Unlike a mentor, a ministry coach will be more inclined to shoot you straight. Their job isn’t to be your friend per se. Their job is to support your growth as a church leader. In this arrangement, there will be times when they’ll have to say painful things. But this is all a part of the growing process.
Talking about the growing process, this leads us to the next benefits of having a coach.
#2 – Guide you in creating a plan
As a church leader, you need a plan to get better.
If you’re not learning and growing in your position, then you and your church are slowly dying.
The world and your community is constantly changing.
Think about it.
New technology is regularly created.
How people interact with one another has been changed by social media.
Beliefs and values are in flux.
Basically, if you don’t plan on growing as a leader, then your ability to make disciples will be throttled. In time, what works today in your ministry will not work tomorrow. If you’ve been serving in the ministry for longer than a minute, you know what I’m talking about.
Thankfully, this isn’t something you have to figure out on your own.
A coach is someone who can help you clarify your vision, talk through your church’s mission, and create a plan to accomplish the work God has called you to fulfill. What is more, a good coach will also hold you accountable to accomplishing your goals.
If we’re honest, anyone can set a goal.
To accomplish a goal, you should reach for something realistic and attainable, and when you hit a roadblock, you’ll need someone like a coach to encourage you to push through.
As a church leader, your work doesn’t end with accomplishing personal goals.
Your calling isn’t only to be the best you you can be.
Your calling also involves serving Jesus and his church.
So, when it comes to accomplishing goals, a ministry coach can also help you to lead your church from where it’s at (point A) to where God is calling you to go (point B).
With this being said, there’s one BIG point I want to make:
Not every church leader or coach is right for you.
Let me explain what I mean.
Today, it’s easy to get enamored by church leaders.
There are many (good) church leadership books you can read, podcasts you can listen to, and events you can attend. Oftentimes, what happens after reading these books, listening to these podcasts, or attending a conference, you come away feeling like only “that” person understands you and can help you.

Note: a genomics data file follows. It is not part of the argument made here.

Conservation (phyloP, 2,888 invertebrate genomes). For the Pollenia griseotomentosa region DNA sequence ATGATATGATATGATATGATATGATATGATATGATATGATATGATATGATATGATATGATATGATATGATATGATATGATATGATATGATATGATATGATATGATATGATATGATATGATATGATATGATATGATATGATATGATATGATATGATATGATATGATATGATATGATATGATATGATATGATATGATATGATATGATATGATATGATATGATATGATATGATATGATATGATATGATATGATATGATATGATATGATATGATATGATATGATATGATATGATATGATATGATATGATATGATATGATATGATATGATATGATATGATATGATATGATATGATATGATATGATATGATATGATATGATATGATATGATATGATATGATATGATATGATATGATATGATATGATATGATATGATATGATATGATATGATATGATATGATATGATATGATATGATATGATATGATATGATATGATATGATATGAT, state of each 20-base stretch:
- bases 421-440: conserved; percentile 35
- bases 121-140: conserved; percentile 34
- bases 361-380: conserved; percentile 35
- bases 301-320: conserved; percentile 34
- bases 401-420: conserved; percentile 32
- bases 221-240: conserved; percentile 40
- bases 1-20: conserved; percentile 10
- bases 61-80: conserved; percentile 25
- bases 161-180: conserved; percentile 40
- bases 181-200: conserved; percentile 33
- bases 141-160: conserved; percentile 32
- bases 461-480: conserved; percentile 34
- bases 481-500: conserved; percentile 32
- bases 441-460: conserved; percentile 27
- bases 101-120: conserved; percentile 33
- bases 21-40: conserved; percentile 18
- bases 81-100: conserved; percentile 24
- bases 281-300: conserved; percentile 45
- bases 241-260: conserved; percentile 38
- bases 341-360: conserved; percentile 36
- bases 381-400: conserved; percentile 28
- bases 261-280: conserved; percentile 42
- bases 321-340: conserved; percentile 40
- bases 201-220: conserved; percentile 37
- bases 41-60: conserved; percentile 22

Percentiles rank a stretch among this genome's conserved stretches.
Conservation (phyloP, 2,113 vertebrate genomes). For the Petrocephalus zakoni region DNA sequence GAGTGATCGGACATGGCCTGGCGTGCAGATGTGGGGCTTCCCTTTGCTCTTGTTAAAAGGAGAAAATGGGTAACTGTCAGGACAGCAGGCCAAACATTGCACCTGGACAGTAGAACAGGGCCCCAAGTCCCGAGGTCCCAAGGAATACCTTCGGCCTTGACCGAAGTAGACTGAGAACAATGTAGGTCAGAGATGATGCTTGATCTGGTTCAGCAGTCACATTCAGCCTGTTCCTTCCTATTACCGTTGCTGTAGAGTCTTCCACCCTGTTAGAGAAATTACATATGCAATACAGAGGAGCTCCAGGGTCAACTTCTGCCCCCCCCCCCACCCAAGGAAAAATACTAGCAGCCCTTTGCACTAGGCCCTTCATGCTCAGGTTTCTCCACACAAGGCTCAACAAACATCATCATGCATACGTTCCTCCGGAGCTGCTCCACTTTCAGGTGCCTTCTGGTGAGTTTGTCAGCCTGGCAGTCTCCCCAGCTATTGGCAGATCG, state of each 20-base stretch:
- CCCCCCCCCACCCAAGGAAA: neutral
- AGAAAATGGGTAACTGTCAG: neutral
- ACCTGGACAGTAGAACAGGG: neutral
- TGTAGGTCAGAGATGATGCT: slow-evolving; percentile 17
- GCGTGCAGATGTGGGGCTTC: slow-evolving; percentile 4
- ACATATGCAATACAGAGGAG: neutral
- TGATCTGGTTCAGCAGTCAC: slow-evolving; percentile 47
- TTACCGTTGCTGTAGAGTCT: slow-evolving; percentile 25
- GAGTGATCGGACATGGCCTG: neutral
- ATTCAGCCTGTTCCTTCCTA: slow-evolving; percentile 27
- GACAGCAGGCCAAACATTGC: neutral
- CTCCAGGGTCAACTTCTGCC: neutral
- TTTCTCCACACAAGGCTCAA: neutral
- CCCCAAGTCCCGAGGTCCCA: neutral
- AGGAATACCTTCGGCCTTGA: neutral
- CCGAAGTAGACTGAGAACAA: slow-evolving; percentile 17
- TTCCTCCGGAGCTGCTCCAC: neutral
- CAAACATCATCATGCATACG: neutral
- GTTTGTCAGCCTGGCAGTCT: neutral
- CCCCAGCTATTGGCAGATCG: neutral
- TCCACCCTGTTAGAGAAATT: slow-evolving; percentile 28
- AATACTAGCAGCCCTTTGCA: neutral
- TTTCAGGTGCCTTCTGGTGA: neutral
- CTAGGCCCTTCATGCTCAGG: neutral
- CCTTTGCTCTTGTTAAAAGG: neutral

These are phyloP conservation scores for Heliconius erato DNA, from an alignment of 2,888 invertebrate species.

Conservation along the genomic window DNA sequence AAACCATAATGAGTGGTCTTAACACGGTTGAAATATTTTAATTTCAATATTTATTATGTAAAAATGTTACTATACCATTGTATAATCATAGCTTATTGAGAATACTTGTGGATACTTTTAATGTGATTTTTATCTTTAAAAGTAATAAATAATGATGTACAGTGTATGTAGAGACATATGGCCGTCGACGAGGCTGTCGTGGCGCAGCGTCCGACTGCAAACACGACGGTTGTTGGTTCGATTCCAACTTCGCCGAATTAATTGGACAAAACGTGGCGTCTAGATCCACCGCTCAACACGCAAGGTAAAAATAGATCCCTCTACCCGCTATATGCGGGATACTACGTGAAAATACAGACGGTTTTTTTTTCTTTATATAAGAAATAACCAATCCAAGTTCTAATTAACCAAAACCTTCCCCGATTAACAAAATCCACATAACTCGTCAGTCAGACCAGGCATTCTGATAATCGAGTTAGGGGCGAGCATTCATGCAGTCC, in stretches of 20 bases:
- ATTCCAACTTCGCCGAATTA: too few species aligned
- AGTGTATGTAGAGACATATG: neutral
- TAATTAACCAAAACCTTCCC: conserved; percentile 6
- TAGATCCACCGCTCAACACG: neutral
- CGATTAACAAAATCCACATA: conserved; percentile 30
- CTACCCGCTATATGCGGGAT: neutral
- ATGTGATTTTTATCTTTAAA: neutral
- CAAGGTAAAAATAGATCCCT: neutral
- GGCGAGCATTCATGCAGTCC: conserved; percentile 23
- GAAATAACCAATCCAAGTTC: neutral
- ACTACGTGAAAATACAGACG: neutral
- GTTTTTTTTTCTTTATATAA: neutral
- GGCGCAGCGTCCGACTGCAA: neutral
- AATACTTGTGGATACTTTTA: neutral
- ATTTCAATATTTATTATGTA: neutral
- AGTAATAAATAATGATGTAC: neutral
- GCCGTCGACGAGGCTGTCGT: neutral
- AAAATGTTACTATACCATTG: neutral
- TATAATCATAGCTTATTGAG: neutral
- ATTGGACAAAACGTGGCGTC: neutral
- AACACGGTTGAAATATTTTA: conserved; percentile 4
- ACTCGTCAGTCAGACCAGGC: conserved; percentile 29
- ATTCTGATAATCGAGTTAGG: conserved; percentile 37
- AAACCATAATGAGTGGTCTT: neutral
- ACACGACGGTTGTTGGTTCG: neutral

In reality, this is typically not the case at all.
God can—and will—work through people who are equipped to support you in your season of ministry. For example, a pastor who leads a church of 10,000 may not be the best person to help you break through the 200 barrier.
The challenges you’re facing personally and as a church are probably miles apart from the person you think can help you.
When looking for a coach, you don’t need a celebrity. What you need is someone who’s a step or two ahead of you and can speak into the situation you’re facing.
#3 – Help you overcome obstacles
At some point, you’re going to run into a challenge you can’t resolve.
This isn’t a dig against you.
This is just the reality of being a human dependent upon God and other people.
Besides, church leaders have been running into problems since the inception of the church (Acts 6:1–7).
Whether it's managing internal conflict or breaking through growth barriers in your church, you’ll run into the limits of your experience. But that’s okay. When you run into these situations, you have an opportunity to seek God in prayer and to seek the help of others.
This is where having a ministry coach is super helpful.
Think about it.
When you’re facing a problem you don’t know how to resolve, wouldn’t it be beneficial to talk to someone who’s come up against the same thing you’re up against? Someone who can ask the right questions and clear the air?
Know what else?
There will be times when you’re stuck, and you don’t even know it—not in the sense that you’re dealing with an unresolved issue. But rather, there may come a time when you're not growing as a leader or your church isn’t progressing in making new disciples for Christ.
Again, when you have a ministry coach, he or she can wave smelling salts beneath your nose to wake you up to the plight of your situation.
#4 – Create a life-giving, work-life balance
Burning out will be one of the biggest challenges you face.
Like most pastors, you work well over 50 hours per week, and “balancing” your life isn’t going to work. Sure, you have family, friends, and church leaders to help hold you accountable. But it’s ideal to have someone from outside of your circle of influence to hold you accountable.
Enter a ministry coach.